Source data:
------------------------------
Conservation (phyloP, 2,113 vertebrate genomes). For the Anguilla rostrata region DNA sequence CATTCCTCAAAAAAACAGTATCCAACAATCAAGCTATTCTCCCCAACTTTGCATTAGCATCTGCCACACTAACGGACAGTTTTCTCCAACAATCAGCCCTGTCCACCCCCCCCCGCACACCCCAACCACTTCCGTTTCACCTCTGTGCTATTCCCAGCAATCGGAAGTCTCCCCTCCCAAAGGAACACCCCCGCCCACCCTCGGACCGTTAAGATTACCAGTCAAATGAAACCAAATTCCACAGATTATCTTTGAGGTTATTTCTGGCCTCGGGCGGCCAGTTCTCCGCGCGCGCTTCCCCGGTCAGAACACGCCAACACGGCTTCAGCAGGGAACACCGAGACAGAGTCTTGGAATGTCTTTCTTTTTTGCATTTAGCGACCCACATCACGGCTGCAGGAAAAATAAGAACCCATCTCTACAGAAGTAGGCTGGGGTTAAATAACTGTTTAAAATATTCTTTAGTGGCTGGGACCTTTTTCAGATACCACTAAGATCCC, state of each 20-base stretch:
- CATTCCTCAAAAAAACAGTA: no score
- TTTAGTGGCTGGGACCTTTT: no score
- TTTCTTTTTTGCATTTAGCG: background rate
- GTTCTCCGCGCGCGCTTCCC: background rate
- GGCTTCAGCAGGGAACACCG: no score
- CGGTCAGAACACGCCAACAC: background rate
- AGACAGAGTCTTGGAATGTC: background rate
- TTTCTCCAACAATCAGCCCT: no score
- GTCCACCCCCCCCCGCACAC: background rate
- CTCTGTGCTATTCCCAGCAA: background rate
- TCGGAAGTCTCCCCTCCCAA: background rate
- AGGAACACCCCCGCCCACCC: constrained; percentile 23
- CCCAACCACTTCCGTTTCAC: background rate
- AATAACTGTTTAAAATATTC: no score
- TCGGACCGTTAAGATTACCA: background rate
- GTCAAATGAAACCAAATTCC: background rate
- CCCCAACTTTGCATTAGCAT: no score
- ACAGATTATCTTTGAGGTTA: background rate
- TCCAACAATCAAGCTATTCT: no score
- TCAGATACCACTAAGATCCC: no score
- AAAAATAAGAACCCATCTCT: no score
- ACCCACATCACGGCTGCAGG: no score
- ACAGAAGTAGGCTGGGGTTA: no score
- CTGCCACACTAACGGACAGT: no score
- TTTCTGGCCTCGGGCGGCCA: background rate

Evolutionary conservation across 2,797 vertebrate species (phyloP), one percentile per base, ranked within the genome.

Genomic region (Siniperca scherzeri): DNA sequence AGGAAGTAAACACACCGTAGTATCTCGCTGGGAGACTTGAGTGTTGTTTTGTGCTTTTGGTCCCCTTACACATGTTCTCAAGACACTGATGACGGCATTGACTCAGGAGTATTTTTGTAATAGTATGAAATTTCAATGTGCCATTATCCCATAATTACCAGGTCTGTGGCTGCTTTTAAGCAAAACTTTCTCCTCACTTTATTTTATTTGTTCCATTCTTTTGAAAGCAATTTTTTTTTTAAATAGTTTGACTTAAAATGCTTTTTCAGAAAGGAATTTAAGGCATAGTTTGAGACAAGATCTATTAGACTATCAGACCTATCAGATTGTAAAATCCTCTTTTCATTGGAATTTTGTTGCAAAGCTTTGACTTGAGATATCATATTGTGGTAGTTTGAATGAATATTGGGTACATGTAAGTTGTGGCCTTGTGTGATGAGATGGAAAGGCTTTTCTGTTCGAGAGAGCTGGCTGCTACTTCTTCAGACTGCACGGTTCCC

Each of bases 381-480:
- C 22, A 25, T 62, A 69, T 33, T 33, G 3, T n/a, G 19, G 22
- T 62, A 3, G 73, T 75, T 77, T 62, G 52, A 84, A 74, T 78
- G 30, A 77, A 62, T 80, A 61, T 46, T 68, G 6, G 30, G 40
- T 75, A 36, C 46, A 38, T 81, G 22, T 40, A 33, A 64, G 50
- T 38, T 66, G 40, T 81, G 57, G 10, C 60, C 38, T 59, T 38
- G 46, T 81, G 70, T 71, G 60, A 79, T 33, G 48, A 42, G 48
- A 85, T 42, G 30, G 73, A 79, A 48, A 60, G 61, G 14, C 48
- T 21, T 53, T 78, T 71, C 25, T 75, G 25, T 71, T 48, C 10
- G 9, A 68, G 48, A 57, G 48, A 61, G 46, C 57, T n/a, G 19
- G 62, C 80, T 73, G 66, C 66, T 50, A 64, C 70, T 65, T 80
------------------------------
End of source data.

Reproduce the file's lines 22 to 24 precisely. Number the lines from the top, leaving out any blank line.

- AAAAATAAGAACCCATCTCT: no score
- ACCCACATCACGGCTGCAGG: no score
- ACAGAAGTAGGCTGGGGTTA: no score